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  • Jonathan Cooper
  •  | Katharina Gauland

OFFTRACK: Expensive tickets and the future of passenger transportation in the EU

Delays, long travel times, and expensive tickets. The European Railways passenger transport faces many problems. With plane tickets nowadays much cheaper than the train and more roads being built than tracks, the question arises about how serious the EU is really about making the train the core mean of passenger transport.

As the European Football Championship is taking place, the Deutsche Bahn, Germany’s national railroad company, presents itself in a bad light. Scottish and Austrian fans arrive too late in Munich, and miss their games. The incident highlights the problems European international train travelers are facing. Despite the EU placing significant importance on Railroad as an integral part of its transport strategy for the future, the European railroad has many flaws. Delays, long travel times, and especially: the price. With train tickets being on average almost 71% more expensive than short-distance flights, it seems no wonder that European cross border travelers are still heavily relying on the plane.

Let's dive into history a little bit

Railways play an essential role in the life of the European Union. It is not just a way to get from point “A” to point “B” but a powerful tool for development and integration. Back in the mid-nineteenth century, when the first railroads were just being laid in Europe, they significantly impacted the state-building of European countries. Historians claim that the development of railroad communication became a key factor in the beginning of territorial integration in Europe. Today, the railways continue to play a significant role in promoting the socio-economic and territorial unity of the European Union by providing efficient connections between regions and countries.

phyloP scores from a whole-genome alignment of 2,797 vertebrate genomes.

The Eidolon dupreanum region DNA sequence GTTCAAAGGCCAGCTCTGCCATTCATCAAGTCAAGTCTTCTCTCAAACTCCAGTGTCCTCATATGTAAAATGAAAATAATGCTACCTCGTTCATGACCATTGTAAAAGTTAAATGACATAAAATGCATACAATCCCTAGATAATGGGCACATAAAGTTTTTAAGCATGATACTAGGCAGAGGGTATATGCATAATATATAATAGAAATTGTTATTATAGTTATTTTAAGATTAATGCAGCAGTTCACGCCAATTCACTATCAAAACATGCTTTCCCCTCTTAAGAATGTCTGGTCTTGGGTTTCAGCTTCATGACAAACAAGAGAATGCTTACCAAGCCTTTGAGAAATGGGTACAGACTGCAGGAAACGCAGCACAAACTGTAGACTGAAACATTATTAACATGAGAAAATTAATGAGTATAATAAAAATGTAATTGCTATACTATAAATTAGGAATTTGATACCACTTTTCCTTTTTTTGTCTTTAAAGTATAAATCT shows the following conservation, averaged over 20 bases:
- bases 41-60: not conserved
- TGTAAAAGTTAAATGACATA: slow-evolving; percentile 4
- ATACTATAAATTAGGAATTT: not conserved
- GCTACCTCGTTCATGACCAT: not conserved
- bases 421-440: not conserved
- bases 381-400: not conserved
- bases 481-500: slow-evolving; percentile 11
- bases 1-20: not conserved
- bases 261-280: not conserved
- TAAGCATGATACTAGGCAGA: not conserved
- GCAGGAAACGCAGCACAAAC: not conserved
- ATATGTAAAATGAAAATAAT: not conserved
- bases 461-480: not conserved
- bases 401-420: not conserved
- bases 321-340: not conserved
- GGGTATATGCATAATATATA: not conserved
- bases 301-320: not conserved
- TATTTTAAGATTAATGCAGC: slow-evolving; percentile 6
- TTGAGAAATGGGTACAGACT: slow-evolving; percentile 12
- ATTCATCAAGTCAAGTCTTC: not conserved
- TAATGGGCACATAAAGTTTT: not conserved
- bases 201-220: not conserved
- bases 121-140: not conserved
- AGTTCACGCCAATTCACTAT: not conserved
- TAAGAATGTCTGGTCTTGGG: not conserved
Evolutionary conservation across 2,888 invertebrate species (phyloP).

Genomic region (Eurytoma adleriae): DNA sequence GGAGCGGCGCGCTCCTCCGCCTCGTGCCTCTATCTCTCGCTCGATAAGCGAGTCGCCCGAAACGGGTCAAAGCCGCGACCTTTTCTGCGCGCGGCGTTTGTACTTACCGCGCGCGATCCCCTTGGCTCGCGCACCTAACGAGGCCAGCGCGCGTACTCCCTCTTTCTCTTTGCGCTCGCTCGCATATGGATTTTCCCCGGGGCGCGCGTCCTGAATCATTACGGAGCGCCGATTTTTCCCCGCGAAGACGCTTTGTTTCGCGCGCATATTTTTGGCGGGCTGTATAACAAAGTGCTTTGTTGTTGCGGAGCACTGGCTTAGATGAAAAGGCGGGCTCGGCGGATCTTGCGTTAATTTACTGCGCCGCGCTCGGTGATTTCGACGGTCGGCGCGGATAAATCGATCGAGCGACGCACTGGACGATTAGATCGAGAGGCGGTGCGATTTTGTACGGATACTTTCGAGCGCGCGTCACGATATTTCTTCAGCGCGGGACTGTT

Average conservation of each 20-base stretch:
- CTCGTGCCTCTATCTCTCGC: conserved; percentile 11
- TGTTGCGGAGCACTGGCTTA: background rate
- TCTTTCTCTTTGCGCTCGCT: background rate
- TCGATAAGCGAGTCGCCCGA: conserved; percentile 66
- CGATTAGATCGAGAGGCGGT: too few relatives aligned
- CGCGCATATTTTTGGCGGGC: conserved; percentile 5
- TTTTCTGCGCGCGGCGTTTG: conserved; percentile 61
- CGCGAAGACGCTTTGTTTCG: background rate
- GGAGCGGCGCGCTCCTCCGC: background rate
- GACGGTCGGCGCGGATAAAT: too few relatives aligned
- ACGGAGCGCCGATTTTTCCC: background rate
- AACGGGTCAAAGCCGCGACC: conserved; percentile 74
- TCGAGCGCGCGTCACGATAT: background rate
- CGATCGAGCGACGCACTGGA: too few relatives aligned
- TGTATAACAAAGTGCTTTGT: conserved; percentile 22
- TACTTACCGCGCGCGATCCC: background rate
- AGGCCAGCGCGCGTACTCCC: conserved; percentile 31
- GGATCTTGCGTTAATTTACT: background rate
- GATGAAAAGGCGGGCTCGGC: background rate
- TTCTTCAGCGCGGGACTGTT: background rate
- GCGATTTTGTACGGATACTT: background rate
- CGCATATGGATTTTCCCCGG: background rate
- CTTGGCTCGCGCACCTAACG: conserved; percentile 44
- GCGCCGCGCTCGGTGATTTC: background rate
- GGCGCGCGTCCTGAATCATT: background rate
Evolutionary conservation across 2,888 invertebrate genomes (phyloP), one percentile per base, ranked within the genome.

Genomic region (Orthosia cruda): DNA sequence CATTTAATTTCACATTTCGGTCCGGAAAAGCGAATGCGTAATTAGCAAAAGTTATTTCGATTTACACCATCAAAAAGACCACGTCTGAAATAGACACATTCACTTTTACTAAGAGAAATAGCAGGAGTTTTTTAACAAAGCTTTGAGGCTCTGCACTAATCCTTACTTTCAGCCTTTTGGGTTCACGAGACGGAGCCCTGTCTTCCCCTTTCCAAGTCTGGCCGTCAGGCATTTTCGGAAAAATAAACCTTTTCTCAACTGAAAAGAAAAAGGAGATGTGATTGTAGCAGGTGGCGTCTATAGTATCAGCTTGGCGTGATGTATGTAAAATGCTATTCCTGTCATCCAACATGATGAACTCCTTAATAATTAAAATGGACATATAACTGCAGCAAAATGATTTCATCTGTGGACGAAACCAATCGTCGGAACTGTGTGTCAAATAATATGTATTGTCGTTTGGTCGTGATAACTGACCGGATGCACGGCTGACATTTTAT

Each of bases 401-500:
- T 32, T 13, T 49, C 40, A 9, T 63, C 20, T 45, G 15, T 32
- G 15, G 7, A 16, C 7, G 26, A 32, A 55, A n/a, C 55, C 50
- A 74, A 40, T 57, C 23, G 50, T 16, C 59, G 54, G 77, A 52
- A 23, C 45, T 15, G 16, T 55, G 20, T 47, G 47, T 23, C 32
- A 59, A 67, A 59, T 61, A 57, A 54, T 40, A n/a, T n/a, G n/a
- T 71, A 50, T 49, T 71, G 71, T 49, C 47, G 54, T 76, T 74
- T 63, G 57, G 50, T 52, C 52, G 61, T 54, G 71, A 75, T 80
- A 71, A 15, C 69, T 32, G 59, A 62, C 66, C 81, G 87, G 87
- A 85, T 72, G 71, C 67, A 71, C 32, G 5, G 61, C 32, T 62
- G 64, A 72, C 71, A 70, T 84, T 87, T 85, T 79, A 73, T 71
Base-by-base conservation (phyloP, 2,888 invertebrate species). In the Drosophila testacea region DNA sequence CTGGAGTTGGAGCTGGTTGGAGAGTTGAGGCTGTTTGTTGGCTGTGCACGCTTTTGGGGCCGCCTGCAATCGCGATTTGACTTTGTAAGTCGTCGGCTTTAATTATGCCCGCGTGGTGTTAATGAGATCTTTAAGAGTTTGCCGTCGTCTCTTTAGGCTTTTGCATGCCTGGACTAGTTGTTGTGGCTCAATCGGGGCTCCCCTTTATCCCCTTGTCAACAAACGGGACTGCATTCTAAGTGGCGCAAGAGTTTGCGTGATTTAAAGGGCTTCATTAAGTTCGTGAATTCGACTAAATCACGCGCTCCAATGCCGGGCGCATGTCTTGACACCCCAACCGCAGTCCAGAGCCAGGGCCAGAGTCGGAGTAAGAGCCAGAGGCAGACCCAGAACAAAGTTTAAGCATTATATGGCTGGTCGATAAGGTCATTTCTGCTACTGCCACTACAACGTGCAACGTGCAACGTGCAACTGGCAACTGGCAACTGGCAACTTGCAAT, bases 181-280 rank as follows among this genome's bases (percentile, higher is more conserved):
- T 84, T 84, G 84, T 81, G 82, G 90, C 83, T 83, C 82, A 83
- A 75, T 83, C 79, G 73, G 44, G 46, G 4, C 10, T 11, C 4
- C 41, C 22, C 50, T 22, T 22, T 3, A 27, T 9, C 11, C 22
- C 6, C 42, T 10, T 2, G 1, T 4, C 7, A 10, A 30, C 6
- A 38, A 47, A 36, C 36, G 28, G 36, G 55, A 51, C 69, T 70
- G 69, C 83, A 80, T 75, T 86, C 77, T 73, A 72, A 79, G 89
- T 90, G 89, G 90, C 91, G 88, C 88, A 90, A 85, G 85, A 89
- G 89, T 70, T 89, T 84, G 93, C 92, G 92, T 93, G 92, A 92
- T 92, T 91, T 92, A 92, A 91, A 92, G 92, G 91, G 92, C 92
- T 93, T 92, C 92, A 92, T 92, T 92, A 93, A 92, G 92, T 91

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Jordi Martí-Henneberg, Professor of Human Geography at the University of Lleida







Europe has been developing its Transport Infrastructure Network (TEN-T) for decades. Western Europe boasts some of the densest and most efficient rail networks in the world. The high-speed railways of Germany, France, Italy, and Spain are leading the way in terms of safety, service, and speed. Seven of the ten densest high-speed rail networks are located there.

However, rail networks in other parts of the European Union lag far behind: only half of the EU member states provide speeds of more than 200 km/h, and a third of passenger routes have speeds below 60 km/h. In addition, more than 5% of medium and large cities on cross-border routes do not have rail connections, while within one country, only 0.3% of such city pairs have such connections. This inequality is most pronounced in the eastern EU member states, where train speeds and quality of service are far below Western European standards.